Friday, February 17, 2012


"Return" is a showpiece for the actress Linda Cardellini, who plays Kelli, a soldier just getting back to Ohio from a tour of duty and trying to resume her life as a factory worker and wife and mother. The experience of the film is highly fragmented, at times logy, occasionally compelling, but always quiet, understated, free of movieish artificiality or hysterics. It's the lack of a prefabricated arc and easy resolution that gives it its lingering effect.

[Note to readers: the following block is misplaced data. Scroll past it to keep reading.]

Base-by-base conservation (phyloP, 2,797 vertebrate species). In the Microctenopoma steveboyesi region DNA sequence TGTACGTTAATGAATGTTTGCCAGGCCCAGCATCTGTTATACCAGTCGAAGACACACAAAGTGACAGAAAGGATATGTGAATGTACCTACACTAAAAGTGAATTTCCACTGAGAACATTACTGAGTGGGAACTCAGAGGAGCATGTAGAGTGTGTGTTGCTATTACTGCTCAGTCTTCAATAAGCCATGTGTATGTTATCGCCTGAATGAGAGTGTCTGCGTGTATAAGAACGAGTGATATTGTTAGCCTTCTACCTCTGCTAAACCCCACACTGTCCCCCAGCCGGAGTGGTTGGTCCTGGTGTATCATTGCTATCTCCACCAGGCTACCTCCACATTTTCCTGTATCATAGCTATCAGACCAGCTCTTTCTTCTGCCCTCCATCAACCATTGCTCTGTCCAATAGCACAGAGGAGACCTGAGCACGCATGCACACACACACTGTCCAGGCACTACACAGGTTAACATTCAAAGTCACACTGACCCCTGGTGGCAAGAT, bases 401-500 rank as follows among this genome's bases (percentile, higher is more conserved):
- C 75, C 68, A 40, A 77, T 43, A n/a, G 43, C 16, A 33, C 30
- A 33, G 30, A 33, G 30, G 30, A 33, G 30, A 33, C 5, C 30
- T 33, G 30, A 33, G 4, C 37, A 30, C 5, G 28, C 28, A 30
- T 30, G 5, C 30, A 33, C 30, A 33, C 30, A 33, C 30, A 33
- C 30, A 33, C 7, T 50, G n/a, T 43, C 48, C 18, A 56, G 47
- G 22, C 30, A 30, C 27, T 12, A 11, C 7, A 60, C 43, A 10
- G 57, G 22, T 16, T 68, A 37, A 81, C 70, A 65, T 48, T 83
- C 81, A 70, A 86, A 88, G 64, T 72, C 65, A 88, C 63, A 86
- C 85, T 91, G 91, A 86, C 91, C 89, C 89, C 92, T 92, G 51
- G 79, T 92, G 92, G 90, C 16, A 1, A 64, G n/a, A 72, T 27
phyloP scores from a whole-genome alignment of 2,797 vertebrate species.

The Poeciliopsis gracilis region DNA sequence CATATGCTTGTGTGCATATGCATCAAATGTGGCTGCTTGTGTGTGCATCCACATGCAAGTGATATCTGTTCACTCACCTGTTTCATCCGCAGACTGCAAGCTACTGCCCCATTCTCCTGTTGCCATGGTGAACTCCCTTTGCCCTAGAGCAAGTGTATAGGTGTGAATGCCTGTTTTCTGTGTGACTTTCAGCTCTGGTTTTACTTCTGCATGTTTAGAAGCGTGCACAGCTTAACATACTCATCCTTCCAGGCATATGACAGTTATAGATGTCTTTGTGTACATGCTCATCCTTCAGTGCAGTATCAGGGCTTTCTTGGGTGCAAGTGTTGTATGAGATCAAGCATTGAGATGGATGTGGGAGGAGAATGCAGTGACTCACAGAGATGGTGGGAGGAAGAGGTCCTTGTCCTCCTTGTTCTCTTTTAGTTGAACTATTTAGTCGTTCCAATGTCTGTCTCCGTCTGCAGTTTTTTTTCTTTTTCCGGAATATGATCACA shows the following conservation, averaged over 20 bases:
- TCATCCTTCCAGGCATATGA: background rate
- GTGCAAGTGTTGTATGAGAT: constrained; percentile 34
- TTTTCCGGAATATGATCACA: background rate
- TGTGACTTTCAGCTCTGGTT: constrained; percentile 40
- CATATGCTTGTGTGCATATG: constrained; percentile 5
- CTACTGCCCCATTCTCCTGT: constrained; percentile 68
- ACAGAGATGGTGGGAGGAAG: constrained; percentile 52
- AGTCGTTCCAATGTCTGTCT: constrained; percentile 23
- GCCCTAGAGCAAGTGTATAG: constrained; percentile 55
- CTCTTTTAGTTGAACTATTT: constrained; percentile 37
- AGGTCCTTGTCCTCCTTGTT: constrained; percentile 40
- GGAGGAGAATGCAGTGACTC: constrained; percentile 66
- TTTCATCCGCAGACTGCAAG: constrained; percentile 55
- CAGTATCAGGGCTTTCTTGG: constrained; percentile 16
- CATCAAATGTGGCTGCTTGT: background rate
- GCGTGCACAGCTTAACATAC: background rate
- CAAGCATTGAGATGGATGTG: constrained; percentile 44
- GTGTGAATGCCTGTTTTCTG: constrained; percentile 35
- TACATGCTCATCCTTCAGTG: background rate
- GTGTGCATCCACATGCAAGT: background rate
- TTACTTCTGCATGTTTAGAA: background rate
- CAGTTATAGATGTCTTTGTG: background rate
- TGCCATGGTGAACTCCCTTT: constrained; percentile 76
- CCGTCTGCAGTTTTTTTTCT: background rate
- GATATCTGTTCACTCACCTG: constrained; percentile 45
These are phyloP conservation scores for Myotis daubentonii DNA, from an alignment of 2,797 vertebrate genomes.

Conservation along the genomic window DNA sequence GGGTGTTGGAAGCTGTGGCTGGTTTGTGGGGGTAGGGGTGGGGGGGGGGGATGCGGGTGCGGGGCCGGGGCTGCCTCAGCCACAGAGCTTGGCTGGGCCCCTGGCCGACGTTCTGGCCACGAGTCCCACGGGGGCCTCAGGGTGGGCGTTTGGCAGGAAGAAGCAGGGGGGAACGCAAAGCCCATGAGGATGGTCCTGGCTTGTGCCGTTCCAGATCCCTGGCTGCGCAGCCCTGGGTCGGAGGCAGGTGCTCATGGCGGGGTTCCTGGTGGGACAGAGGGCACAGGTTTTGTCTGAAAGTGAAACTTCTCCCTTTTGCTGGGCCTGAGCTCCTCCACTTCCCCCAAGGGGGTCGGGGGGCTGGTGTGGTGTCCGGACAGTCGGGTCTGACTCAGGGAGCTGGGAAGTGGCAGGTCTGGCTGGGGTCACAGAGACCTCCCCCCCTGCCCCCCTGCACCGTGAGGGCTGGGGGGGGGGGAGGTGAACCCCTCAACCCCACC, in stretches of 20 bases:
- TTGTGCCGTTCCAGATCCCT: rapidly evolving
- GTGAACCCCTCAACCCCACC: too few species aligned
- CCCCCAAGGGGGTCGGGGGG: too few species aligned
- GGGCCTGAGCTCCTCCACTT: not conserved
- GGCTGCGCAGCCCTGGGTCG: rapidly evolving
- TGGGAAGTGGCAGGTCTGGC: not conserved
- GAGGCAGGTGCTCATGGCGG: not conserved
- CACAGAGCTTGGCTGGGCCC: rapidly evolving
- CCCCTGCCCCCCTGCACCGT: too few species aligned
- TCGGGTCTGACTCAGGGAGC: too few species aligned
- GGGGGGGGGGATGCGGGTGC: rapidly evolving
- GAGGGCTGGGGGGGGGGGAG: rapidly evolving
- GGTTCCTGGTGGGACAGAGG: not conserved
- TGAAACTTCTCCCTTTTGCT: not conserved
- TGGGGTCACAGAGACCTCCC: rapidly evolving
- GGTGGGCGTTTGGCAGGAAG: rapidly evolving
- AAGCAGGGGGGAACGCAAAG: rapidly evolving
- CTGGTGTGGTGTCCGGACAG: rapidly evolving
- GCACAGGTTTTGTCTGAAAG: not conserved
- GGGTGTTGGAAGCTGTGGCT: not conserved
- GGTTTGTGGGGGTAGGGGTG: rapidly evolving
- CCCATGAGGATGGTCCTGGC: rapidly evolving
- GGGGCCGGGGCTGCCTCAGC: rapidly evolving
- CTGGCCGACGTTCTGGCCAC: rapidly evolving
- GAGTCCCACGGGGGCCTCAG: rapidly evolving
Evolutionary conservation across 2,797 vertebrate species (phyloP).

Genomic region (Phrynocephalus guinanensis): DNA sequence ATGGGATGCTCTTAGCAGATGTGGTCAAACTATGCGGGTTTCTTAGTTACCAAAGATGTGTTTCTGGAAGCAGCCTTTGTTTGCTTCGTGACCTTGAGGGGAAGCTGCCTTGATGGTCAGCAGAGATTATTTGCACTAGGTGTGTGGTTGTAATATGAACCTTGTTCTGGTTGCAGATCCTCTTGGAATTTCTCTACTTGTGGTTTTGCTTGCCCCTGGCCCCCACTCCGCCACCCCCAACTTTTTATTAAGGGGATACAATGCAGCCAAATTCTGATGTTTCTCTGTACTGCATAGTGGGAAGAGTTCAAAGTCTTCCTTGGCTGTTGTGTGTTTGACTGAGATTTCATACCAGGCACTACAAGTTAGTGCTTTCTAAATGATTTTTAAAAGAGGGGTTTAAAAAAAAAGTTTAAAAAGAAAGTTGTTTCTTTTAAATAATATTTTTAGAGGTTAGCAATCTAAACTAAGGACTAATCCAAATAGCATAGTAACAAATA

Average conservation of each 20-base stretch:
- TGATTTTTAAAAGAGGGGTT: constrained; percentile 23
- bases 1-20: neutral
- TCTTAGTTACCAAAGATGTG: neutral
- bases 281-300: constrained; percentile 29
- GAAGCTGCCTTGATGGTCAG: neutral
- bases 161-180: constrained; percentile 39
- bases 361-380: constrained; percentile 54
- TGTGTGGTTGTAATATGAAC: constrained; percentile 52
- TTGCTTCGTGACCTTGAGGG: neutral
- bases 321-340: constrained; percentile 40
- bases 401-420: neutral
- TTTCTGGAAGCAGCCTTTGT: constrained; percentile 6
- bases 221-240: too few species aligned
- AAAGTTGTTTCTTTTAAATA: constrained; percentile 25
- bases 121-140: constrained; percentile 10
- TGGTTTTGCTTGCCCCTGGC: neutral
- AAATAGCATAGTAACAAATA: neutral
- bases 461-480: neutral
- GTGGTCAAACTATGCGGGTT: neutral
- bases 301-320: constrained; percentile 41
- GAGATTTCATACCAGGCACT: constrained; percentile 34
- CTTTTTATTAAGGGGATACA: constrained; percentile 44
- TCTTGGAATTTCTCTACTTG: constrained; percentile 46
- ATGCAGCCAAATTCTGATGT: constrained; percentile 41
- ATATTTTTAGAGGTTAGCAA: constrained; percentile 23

What happens in "Return"? Kelli returns to the factory floor, where her boss held her job for her the whole time she was deployed. One night, she goes out to a bar with her girlfriends and is introduced to a woman who compliments Kelli on her daughters and mentions she even helped Mike, Kelli's husband, with them once while Kelli was away. Kelli gets a faraway look in her eyes and walks off the job, saying only, "I can't." She takes to working from home, making telemarketing calls, and half-watching a lot of television. One day, she forgets to pick her daughter up after her church group. A distance grows between her and Mike, who tells her their bed would be a lot more comfortable to sleep on. She comes hat in hand to ask for her job back, only to find the factory's been sold - there's nothing left but some pigeons, but she's welcome to try to sell those. (She does.) Her drinking becomes more frequent, and more prolific. Mike moves out, and she only gets the kids a couple nights a week. The woman she met at the bar is now living with Mike. (Michael Shannon manages to make his solidity and his offbeat look seem sexy, in a Midwestern way.) Kelli tells everyone who asks what happened overseas only that "a lot of people had it a lot worse." (What did she see over there? "Supplies, mostly - ever seen an airplane full of rubber gloves?") She gets a DUI and completes a treatment program, making a couple of casual friends. "I'm not a cop," one tells her when she starts for her car before her license has been reinstated, "but you need your file to be squeaky clean when you go in for that custody hearing." She walks instead, a long, lonely walk. Another friend takes her to his place by the lake, where his activity of choice is getting high on Oxy. "If you'd rather wait for a ride," he tells her, "I should be good in like an hour." On a fleeting impulse, she takes the kids and heads for - where, the elder daughter asks? "North," she says. Then she hears something that makes her turn around. While she's filing her paperwork with the court, she gets the news her troop has received mobilization orders - a return of another kind.

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